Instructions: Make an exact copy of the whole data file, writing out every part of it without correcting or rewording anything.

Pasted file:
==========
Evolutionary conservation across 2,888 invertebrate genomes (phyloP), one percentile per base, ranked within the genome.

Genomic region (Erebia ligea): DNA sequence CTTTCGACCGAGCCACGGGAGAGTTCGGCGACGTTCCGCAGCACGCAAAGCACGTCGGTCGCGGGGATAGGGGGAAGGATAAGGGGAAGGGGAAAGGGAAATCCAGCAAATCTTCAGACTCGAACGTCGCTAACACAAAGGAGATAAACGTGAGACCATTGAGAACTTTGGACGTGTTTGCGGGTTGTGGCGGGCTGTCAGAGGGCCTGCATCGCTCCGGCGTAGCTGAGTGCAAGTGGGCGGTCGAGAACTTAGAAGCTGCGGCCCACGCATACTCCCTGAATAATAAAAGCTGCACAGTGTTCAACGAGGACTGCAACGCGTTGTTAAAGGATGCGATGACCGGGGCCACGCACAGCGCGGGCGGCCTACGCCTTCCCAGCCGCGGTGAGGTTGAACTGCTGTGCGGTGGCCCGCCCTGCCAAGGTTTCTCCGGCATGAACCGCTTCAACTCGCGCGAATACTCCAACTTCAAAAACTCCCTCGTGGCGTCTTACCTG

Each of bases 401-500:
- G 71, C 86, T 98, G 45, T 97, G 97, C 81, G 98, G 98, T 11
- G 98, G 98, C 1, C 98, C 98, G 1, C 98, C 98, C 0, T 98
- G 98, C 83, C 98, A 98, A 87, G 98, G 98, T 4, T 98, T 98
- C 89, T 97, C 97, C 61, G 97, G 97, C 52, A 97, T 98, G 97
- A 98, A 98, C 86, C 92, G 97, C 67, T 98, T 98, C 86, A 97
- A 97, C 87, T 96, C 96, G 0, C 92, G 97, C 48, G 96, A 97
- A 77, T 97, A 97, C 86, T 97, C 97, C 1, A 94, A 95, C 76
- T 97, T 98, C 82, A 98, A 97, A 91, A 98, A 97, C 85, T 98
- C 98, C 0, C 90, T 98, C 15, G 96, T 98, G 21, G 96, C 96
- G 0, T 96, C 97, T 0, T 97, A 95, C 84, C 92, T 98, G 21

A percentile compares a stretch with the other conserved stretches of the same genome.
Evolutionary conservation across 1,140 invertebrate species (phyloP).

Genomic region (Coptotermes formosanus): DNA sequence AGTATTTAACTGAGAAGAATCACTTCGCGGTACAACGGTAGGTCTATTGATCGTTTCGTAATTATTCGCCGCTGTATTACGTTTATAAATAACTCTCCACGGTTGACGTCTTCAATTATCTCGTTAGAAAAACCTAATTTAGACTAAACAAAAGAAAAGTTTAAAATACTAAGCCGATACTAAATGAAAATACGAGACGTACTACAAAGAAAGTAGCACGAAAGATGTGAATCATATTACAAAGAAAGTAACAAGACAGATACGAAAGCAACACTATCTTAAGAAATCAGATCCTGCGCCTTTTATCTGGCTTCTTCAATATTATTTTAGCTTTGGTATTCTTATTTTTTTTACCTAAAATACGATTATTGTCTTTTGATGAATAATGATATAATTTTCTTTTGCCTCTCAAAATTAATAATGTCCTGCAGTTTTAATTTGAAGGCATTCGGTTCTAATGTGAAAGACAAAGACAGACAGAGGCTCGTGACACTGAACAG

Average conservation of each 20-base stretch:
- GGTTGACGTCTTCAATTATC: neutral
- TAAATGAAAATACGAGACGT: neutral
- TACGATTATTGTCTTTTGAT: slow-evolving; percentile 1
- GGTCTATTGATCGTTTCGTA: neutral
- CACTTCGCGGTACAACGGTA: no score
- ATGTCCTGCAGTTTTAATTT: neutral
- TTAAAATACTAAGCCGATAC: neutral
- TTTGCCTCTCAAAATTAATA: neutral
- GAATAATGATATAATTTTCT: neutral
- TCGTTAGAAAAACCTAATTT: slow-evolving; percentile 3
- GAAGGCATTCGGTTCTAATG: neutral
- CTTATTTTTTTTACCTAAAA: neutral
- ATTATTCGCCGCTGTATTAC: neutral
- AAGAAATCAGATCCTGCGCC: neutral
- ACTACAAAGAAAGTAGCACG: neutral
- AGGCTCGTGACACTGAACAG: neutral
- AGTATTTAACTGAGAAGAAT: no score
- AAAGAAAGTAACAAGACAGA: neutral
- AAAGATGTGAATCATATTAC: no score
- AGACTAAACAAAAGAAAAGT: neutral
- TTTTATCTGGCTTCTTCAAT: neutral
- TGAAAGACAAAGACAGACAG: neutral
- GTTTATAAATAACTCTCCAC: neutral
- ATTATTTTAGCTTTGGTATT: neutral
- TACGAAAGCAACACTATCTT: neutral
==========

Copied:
Evolutionary conservation across 2,888 invertebrate genomes (phyloP), one percentile per base, ranked within the genome.

Genomic region (Erebia ligea): DNA sequence CTTTCGACCGAGCCACGGGAGAGTTCGGCGACGTTCCGCAGCACGCAAAGCACGTCGGTCGCGGGGATAGGGGGAAGGATAAGGGGAAGGGGAAAGGGAAATCCAGCAAATCTTCAGACTCGAACGTCGCTAACACAAAGGAGATAAACGTGAGACCATTGAGAACTTTGGACGTGTTTGCGGGTTGTGGCGGGCTGTCAGAGGGCCTGCATCGCTCCGGCGTAGCTGAGTGCAAGTGGGCGGTCGAGAACTTAGAAGCTGCGGCCCACGCATACTCCCTGAATAATAAAAGCTGCACAGTGTTCAACGAGGACTGCAACGCGTTGTTAAAGGATGCGATGACCGGGGCCACGCACAGCGCGGGCGGCCTACGCCTTCCCAGCCGCGGTGAGGTTGAACTGCTGTGCGGTGGCCCGCCCTGCCAAGGTTTCTCCGGCATGAACCGCTTCAACTCGCGCGAATACTCCAACTTCAAAAACTCCCTCGTGGCGTCTTACCTG

Each of bases 401-500:
- G 71, C 86, T 98, G 45, T 97, G 97, C 81, G 98, G 98, T 11
- G 98, G 98, C 1, C 98, C 98, G 1, C 98, C 98, C 0, T 98
- G 98, C 83, C 98, A 98, A 87, G 98, G 98, T 4, T 98, T 98
- C 89, T 97, C 97, C 61, G 97, G 97, C 52, A 97, T 98, G 97
- A 98, A 98, C 86, C 92, G 97, C 67, T 98, T 98, C 86, A 97
- A 97, C 87, T 96, C 96, G 0, C 92, G 97, C 48, G 96, A 97
- A 77, T 97, A 97, C 86, T 97, C 97, C 1, A 94, A 95, C 76
- T 97, T 98, C 82, A 98, A 97, A 91, A 98, A 97, C 85, T 98
- C 98, C 0, C 90, T 98, C 15, G 96, T 98, G 21, G 96, C 96
- G 0, T 96, C 97, T 0, T 97, A 95, C 84, C 92, T 98, G 21

A percentile compares a stretch with the other conserved stretches of the same genome.
Evolutionary conservation across 1,140 invertebrate species (phyloP).

Genomic region (Coptotermes formosanus): DNA sequence AGTATTTAACTGAGAAGAATCACTTCGCGGTACAACGGTAGGTCTATTGATCGTTTCGTAATTATTCGCCGCTGTATTACGTTTATAAATAACTCTCCACGGTTGACGTCTTCAATTATCTCGTTAGAAAAACCTAATTTAGACTAAACAAAAGAAAAGTTTAAAATACTAAGCCGATACTAAATGAAAATACGAGACGTACTACAAAGAAAGTAGCACGAAAGATGTGAATCATATTACAAAGAAAGTAACAAGACAGATACGAAAGCAACACTATCTTAAGAAATCAGATCCTGCGCCTTTTATCTGGCTTCTTCAATATTATTTTAGCTTTGGTATTCTTATTTTTTTTACCTAAAATACGATTATTGTCTTTTGATGAATAATGATATAATTTTCTTTTGCCTCTCAAAATTAATAATGTCCTGCAGTTTTAATTTGAAGGCATTCGGTTCTAATGTGAAAGACAAAGACAGACAGAGGCTCGTGACACTGAACAG

Average conservation of each 20-base stretch:
- GGTTGACGTCTTCAATTATC: neutral
- TAAATGAAAATACGAGACGT: neutral
- TACGATTATTGTCTTTTGAT: slow-evolving; percentile 1
- GGTCTATTGATCGTTTCGTA: neutral
- CACTTCGCGGTACAACGGTA: no score
- ATGTCCTGCAGTTTTAATTT: neutral
- TTAAAATACTAAGCCGATAC: neutral
- TTTGCCTCTCAAAATTAATA: neutral
- GAATAATGATATAATTTTCT: neutral
- TCGTTAGAAAAACCTAATTT: slow-evolving; percentile 3
- GAAGGCATTCGGTTCTAATG: neutral
- CTTATTTTTTTTACCTAAAA: neutral
- ATTATTCGCCGCTGTATTAC: neutral
- AAGAAATCAGATCCTGCGCC: neutral
- ACTACAAAGAAAGTAGCACG: neutral
- AGGCTCGTGACACTGAACAG: neutral
- AGTATTTAACTGAGAAGAAT: no score
- AAAGAAAGTAACAAGACAGA: neutral
- AAAGATGTGAATCATATTAC: no score
- AGACTAAACAAAAGAAAAGT: neutral
- TTTTATCTGGCTTCTTCAAT: neutral
- TGAAAGACAAAGACAGACAG: neutral
- GTTTATAAATAACTCTCCAC: neutral
- ATTATTTTAGCTTTGGTATT: neutral
- TACGAAAGCAACACTATCTT: neutral